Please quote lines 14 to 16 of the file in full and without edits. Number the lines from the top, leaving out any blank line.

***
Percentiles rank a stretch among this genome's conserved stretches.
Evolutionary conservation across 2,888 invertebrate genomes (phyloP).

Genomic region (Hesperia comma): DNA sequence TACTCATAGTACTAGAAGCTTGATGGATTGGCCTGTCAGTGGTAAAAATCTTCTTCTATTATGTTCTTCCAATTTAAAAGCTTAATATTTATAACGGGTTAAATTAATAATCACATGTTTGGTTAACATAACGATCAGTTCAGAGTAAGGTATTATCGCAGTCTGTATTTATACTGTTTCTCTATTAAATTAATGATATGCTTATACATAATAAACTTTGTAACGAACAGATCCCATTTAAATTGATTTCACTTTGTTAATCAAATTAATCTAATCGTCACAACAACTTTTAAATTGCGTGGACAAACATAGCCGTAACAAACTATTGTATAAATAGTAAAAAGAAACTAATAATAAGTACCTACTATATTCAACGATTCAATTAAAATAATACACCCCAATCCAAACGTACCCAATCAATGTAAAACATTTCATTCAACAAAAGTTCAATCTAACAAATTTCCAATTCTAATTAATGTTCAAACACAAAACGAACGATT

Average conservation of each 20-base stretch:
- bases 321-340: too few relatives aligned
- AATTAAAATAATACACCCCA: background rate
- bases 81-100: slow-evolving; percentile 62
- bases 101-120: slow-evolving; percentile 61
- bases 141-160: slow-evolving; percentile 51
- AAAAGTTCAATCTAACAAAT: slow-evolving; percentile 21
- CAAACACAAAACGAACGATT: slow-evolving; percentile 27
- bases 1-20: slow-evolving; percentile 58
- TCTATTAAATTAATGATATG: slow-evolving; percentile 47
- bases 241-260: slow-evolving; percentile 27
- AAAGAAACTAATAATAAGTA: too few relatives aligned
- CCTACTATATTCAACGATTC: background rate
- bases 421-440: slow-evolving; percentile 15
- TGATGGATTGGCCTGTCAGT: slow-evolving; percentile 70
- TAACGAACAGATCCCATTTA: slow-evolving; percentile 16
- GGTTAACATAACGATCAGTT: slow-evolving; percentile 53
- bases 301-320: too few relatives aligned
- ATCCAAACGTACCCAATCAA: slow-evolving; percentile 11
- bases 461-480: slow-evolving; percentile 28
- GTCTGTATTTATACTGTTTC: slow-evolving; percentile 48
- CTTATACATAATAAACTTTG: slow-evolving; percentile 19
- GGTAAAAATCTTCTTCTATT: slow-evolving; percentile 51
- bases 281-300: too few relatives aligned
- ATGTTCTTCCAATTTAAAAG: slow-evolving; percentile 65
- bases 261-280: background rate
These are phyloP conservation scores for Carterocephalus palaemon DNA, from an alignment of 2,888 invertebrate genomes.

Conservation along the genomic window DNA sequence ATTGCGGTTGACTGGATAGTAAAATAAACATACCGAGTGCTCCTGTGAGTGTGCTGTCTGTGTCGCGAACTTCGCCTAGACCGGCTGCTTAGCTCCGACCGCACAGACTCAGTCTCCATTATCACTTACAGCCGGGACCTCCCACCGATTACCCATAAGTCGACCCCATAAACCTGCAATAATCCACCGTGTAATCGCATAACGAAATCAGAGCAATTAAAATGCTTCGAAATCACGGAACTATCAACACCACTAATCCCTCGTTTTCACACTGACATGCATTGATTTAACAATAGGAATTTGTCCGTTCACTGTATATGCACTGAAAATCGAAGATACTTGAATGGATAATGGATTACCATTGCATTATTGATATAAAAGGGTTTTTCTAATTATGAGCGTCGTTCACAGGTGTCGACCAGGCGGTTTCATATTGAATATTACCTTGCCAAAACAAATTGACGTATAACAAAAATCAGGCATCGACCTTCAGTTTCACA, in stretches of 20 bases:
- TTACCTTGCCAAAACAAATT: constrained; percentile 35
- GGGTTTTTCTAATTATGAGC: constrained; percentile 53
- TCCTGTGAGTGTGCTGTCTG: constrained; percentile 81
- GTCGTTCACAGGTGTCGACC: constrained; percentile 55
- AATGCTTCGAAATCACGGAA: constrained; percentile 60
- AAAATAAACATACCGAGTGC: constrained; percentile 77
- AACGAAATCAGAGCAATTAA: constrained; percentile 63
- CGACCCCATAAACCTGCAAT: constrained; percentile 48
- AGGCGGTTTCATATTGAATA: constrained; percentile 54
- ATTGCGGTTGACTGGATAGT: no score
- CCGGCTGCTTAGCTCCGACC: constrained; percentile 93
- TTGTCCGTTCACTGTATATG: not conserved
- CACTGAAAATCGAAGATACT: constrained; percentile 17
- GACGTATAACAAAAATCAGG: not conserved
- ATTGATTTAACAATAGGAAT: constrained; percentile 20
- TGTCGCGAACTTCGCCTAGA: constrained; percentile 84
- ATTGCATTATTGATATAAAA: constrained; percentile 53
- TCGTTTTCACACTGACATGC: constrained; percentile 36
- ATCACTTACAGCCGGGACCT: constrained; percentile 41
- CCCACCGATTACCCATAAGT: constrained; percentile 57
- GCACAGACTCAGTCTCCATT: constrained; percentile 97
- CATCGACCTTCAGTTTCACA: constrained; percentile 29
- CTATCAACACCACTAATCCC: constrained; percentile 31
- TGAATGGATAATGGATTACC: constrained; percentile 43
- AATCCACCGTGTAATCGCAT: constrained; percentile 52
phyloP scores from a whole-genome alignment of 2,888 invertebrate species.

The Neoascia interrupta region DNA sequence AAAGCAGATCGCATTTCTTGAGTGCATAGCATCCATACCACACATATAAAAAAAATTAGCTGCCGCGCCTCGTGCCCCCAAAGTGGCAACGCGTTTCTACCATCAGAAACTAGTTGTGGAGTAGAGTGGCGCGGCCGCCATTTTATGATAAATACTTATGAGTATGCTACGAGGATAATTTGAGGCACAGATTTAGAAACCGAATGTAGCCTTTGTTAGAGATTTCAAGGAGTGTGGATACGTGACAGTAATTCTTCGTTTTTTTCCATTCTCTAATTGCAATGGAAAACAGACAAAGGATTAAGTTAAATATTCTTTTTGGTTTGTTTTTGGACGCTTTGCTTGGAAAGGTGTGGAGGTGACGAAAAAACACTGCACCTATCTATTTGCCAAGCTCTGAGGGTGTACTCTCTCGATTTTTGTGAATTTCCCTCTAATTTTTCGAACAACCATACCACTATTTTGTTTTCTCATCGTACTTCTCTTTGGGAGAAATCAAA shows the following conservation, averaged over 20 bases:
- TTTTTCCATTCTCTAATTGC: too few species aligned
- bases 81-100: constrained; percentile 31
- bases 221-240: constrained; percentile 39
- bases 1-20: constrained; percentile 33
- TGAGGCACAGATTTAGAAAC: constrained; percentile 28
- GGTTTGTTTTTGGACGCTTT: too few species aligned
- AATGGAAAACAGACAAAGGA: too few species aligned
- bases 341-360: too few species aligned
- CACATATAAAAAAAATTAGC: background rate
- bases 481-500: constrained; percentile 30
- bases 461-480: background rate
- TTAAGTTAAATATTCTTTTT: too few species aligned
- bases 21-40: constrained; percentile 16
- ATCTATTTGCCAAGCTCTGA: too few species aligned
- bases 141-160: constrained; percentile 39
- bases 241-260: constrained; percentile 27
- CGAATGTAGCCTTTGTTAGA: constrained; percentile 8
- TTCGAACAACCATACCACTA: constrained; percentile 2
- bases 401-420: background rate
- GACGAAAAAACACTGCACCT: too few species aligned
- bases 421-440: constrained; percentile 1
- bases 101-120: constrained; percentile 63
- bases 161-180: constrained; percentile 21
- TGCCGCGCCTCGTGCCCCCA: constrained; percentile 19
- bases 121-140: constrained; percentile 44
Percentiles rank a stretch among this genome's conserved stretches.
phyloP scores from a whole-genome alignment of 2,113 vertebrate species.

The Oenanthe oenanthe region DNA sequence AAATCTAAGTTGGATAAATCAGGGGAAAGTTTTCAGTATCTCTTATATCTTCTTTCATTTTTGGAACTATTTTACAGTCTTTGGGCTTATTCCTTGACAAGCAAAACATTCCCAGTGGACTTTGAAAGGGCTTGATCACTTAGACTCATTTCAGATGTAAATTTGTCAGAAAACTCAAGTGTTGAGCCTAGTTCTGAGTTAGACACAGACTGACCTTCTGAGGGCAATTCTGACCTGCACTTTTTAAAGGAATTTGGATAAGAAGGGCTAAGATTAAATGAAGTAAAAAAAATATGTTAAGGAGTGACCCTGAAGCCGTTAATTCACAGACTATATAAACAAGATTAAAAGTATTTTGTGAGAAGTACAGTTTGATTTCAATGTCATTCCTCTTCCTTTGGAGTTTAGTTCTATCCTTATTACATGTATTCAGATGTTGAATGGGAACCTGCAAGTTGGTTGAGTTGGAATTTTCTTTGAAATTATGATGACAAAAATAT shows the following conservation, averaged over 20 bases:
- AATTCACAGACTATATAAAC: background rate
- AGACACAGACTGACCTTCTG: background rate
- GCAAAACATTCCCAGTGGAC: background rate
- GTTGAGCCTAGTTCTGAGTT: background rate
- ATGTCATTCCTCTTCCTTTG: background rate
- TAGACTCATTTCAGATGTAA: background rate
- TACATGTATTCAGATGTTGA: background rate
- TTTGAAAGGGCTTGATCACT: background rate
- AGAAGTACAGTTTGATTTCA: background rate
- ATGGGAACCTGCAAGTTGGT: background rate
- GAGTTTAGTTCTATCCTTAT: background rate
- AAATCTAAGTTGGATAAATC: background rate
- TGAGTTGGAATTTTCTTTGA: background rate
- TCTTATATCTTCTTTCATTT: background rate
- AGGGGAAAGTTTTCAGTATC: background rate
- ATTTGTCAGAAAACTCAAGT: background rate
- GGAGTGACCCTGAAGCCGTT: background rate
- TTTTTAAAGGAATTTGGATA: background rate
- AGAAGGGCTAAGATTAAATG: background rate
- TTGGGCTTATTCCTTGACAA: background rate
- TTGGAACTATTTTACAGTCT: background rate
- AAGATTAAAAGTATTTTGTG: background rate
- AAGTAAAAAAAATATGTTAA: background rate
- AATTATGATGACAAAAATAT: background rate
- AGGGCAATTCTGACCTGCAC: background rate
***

- bases 241-260: slow-evolving; percentile 27
- AAAGAAACTAATAATAAGTA: too few relatives aligned
- CCTACTATATTCAACGATTC: background rate